Review on Golf:
“This exercise is fun and well-written. Whether it will convince you which golfer is better at or over a given time period remains to be seen (we have our favorites, right?). That’s not really the point. The Hole Truth is proof that there is indeed truth in numbers, whether you want to believe in them or not.”
Randon Billings Noble
Praised in Pop Matters:
“Be With Me Always works its magic in profound, subtle, seamless ways. The meticulous craftsmanship in the construction of these essays is equally matched by Noble’s beautiful, confident, assured vision.”
Renya K. Ramirez
Reviewed by The Progressive:
“Yet there are those who understand that to improve the lives of our people it is critical to risk exposure and ridicule. In her new book, Standing Up to Colonial Power, Renya Ramirez chronicles the activist lives of her Ho-Chunk and Ojibwe grandparents Henry and Elizabeth Cloud.”
Roberta J. Newman
Review from Fartheroffthewall:
“Add up all the ads, and you’ve got what’s likely the definitive project dedicated to hardball and hawking, where ‘Mad Men’ meet yesterday’s Max Muncies.”
Scott D. Seligman
Recommended by the International Examiner:
“I leave this book wishing that others will read this and educate themselves on institutional biases that existed back then and still need to be addressed now and in the future. And it also demonstrates how media can be an incredibly powerful tool in shaping a society’s beliefs and biases.”
Brian F. Haara
Review by Leo Weekly:
“The court cases that ensued, clearly and concisely recounted by Louisville attorney and bourbon blogger Brian Haara, offer a fascinating perspective on how whiskey played a major role in shaping American consumer protection and trademark laws, among others. Even if you are a teetotaler, bourbon litigation has had an important impact on your life.”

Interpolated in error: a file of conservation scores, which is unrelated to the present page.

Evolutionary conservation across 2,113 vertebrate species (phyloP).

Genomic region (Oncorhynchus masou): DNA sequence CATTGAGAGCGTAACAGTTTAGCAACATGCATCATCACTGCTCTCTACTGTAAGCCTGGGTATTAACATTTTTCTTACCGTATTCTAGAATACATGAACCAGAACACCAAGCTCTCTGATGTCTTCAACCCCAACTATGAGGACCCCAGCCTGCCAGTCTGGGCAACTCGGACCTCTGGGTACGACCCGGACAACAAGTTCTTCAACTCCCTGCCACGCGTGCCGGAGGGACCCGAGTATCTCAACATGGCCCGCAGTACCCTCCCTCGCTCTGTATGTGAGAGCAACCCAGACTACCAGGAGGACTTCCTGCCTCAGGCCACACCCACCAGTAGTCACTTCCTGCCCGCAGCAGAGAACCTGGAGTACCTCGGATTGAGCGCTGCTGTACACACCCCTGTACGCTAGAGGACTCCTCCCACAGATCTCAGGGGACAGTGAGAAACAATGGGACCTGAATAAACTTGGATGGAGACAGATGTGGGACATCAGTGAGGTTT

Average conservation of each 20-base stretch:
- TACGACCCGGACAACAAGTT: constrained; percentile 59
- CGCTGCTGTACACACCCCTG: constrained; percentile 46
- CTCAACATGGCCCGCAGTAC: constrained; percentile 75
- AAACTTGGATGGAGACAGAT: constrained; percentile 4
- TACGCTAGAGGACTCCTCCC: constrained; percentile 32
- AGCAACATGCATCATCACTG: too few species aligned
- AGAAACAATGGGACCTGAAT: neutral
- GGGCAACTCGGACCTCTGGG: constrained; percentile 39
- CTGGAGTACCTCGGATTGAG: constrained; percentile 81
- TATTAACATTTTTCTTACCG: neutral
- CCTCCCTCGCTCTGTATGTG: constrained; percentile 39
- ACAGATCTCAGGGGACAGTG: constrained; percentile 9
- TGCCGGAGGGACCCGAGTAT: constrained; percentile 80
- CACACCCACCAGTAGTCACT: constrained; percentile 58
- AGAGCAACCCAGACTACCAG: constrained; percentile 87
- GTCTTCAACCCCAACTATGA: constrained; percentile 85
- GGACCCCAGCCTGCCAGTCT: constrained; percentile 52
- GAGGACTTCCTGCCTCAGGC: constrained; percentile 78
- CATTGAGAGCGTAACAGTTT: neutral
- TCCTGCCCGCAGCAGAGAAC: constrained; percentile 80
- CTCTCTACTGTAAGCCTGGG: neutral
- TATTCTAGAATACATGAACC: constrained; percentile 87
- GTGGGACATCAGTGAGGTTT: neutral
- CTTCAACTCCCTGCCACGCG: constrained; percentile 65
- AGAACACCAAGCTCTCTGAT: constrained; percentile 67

Noted as “gripping” by the Michigan War Studies Review:
“Bloody Sixteen offers a gripping introduction to the naval air war in Vietnam, well suited to stimulate fruitful discussions in undergraduate classrooms.”
Brian G. Shellum
Reviewed by Strategy Page:
“African American Officers in Liberia should be read by anyone interested in the creation of effective armed forces in corrupt ‘Third World’ countries, and for the light it throws on America’s quasi-official protectorate in Liberia as well as on the careers of black officers in the segregated army, two of whom, Young and Davis, were outstanding soldiers.”
H. Alan Day
Review in Bismark Tribune:
“What I enjoyed most about this book was the way Day described the various horses and their attributes. He remembered the names he gave them and the mutual affection and respect they gave one another, and how he trained them and they trained him. These are very nice and sweet remembrances revealing much about the kind of man Day is. This book is an easy and enjoyable read.”
Recommended by the Military Times:
“War Flower is full of such frank emotion and explicit intimacy, the story of an Iraq veteran whose perspective is alternately chilling and charming. She bares all, starting with the cover image that is an enlargement of her wrist tattoo with hash marks a publicist says tally ‘her seven confirmed kills’… ‘Nothing good survives war,’ she writes. Except books such as this.”
Nancy Kalikow Maxwell
Review in Lilith:
“I can’t imagine a more accessible or fun book for a Jewish book club to discuss than this one—and Maxwell, knowing the biggest audience for books is Jewish women, has helpfully provided a great and entertaining discussion guide in the back.”
Joanie Holzer Schirm
Interviewed by the Orlando Sentinel.
Interviewed on Amazin’ Avenue Audio.
Guest on Good Seats Still Available.
John Sibley Williams
Featured on Shelf Awareness.
Interviewed on KELOLAND Living.
Interviewed by Scoundrel Time.
Author essay for America’s Quarterly.
Featured on the New Books Network.
Guest on The Drunken Odyssey.
Interviewed on Downtown with Rich Kimball.